Several studies (Richter et al. 2007; Protat et al. 2009; Hogan et al. 2009; Hennemuth et al. 2008; Morcrette et al. 2012) were published based on MIRA36 data. Therefore, a detailed description of the radar will be given. The hardware is described in section 2 followed by data processing in section 3. In section 4 an example measurement is presented to illustrate the performance and limitations of the system, and calibration, sensitivity, and availability issues are addressed.

2. Radar design and hardware

The radar design was geared toward the needs of unattended long-term operation while keeping the costs manageable. A high-sensitivity and dynamic range is critical for the detection of clouds from the boundary layer up to the tropopause. The main components of the radar are a vertically pointed Cassegrain antenna with a polarization filter, a magnetron transmitter, two identical receivers for a simultaneous receiving and processing of co- and cross-polarized signals, and a radar computer. The transmitter, receiver, and computer are installed inside a trailer in a 19-in. rack, with the antenna mounted on the top of the trailer (Fig. 1). An air conditioner and a heater keep the inside temperature constant at 290 K within ±2 K.

Fig. 1.
Fig. 1.

The Ka-band radar MIRA36 with the 1.9-m antenna without the clutter fence at the Lindenberg Meteorological Observatory.

Citation: Journal of Atmospheric and Oceanic Technology 32, 4; 10.1175/JTECH-D-14-00066.1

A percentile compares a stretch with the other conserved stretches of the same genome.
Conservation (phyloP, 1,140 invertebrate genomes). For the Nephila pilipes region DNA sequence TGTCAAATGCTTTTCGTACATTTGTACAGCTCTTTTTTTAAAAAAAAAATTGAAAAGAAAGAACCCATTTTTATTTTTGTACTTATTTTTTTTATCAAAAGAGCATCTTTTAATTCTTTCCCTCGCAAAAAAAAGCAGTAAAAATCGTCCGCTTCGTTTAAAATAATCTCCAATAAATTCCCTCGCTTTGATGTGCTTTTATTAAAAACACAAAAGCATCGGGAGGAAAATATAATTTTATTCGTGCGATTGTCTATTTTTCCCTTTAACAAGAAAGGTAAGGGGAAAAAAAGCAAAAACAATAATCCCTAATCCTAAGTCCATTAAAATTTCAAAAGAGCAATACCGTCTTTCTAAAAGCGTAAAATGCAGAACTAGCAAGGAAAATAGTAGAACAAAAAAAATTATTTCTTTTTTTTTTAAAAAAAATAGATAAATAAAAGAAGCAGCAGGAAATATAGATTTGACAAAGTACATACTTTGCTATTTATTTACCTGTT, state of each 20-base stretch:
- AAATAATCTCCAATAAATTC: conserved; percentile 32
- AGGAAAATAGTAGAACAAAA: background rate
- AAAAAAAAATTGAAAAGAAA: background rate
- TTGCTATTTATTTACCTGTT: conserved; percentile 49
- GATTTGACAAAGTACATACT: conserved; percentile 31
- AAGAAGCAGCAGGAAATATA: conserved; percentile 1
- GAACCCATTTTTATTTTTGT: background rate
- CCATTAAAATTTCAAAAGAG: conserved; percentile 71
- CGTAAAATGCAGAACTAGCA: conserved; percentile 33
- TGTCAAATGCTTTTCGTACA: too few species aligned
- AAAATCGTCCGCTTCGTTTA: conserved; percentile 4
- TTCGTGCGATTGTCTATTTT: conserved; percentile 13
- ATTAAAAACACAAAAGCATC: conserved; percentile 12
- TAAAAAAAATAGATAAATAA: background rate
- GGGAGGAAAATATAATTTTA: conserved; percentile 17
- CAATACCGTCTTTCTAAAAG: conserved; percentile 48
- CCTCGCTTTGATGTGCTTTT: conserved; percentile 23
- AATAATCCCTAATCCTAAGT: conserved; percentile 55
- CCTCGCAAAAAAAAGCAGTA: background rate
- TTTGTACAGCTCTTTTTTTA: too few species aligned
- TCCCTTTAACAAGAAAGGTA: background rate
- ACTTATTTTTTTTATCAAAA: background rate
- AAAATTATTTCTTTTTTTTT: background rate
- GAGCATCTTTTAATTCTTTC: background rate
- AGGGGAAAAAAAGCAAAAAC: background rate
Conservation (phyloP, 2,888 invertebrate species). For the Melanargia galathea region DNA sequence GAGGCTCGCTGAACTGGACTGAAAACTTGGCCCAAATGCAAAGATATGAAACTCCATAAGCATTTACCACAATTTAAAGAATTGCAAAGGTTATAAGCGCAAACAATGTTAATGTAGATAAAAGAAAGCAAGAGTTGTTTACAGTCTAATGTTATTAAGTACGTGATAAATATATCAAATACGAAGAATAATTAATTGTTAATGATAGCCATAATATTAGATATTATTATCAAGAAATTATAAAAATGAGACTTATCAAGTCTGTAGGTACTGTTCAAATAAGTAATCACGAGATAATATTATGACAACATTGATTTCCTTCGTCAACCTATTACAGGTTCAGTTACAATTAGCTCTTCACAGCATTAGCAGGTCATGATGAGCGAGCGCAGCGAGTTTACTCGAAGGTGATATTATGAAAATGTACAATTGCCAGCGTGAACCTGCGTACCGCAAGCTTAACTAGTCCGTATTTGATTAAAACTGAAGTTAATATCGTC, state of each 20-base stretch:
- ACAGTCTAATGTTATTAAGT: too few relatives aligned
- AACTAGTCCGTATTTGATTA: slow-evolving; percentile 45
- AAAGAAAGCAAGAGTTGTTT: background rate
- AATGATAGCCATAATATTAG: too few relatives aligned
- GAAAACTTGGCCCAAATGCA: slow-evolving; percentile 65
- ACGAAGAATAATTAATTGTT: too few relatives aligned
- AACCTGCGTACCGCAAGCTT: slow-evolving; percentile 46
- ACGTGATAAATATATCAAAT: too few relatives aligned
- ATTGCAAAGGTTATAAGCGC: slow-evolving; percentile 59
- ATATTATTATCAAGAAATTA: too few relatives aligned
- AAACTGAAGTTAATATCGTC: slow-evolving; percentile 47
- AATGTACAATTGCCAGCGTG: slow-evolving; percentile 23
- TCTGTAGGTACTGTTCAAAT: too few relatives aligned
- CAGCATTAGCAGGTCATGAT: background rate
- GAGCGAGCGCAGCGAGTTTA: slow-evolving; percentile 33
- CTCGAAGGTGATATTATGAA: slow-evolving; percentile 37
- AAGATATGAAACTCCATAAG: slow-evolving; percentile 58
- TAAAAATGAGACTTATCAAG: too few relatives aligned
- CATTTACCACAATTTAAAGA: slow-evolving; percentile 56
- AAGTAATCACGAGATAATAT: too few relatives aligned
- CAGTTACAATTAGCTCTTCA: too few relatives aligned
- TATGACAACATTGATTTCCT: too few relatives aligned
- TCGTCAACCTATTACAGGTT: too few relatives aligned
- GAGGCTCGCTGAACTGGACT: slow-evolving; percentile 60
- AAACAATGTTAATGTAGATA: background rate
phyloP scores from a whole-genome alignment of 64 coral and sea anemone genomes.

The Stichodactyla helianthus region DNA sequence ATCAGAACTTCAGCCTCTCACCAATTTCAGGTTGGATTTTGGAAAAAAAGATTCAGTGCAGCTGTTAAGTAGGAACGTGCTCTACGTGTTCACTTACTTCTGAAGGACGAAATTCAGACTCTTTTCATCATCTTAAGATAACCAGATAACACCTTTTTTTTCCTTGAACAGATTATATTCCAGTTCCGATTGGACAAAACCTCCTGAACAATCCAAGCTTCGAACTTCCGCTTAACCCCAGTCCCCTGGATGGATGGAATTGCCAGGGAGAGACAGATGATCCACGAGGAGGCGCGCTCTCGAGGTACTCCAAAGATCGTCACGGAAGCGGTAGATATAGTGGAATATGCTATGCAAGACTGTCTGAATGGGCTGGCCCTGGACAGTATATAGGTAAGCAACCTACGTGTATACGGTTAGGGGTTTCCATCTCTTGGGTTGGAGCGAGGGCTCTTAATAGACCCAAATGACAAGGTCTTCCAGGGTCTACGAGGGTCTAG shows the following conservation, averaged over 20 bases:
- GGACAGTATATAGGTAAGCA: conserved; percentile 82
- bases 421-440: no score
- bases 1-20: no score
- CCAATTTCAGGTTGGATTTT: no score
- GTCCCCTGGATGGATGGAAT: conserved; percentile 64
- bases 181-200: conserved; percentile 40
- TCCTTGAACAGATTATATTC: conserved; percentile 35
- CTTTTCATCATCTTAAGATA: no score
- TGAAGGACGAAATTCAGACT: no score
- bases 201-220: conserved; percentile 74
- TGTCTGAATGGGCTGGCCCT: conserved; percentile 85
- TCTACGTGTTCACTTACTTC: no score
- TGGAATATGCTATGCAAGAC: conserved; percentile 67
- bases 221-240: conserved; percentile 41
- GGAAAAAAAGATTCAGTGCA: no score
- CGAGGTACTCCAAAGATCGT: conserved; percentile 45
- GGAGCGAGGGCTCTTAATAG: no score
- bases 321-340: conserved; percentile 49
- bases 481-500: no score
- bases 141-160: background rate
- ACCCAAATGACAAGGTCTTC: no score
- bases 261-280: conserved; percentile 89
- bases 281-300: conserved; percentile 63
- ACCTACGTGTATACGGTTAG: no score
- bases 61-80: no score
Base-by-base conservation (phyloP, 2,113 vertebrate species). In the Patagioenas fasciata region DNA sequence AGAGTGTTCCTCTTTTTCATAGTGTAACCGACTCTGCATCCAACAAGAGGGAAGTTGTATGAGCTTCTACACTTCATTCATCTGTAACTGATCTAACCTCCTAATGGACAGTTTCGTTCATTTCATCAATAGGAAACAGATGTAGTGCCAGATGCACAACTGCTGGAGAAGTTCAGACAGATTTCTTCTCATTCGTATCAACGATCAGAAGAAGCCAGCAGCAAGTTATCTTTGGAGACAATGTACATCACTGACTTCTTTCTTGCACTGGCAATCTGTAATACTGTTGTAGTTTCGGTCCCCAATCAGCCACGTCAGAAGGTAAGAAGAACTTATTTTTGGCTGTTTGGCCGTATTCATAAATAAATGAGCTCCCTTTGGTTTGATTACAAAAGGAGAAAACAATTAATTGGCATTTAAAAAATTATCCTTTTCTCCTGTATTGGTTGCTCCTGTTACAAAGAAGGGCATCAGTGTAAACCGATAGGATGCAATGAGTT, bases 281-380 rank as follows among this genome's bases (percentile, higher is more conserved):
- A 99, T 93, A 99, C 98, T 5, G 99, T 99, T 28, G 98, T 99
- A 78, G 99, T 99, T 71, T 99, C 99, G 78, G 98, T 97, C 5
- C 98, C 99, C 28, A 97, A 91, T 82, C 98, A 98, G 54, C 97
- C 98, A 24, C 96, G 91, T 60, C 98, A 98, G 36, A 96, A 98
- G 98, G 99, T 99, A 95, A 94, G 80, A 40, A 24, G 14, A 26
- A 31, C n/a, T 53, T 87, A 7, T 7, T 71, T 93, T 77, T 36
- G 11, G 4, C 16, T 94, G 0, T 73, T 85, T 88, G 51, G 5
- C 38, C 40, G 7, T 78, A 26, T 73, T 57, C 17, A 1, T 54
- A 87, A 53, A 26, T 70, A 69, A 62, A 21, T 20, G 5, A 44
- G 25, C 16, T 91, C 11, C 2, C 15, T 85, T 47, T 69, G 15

The block diagram of the system is shown in Fig. 2, important technical parameters are listed in Table 1, and the main components are described in more detail in the next subsections.

Fig. 2.
Fig. 2.

Block diagram of the Ka-band radar MIRA36.

Citation: Journal of Atmospheric and Oceanic Technology 32, 4; 10.1175/JTECH-D-14-00066.1

Table 1.

Technical characteristics of the radar MIRA36.

Table 1.

a. Antenna and polarization filter

The vertically pointed Cassegrain antenna has a diameter of 1.9 m and a 3-dB beamwidth of 0.28°, which yields a gain of 54.5 dBi. The Cassegrain subreflector is supported by a plastic tube that is fixed at the rim of the feed. This provides also hermetic sealing of the pressurized waveguide system. The level of the first sidelobes (at about a 0.5° off-axis angle) is below −20 dB. More important is the sidelobe level at larger off-axis angles, as targets not being vertically above the radar may cause erroneous echoes. The sidelobe level at angles greater than 10° is below −45 dB. Depending on the particular site, ground clutter has been observed up to about 3 km in clear-air conditions. Therefore, a clutter fence was added in September 2013 to minimize ground clutter returns. Afterward, there was no further necessity to apply the ground clutter removal algorithm. A polarization splitter, the orthomode transducer (OMT), is mounted on the backside of the antenna (Fig. 2). The coport of the splitter is used for transmitting and receiving, whereas the cross port is only used for receiving. The cross-polarization decoupling is limited by the design of the antenna and fabrication tolerances. The linear depolarization ratio (LDR) in drizzle is −26 dB.

The antenna has no radome but is equipped with water outlets at the base of the antenna. Furthermore, there is a temperature-controlled heater to melt snow and ice. The waveguides (WG) are pressurized by dry air in order to prevent arcing.

b. Transmitter/receiver (analog parts)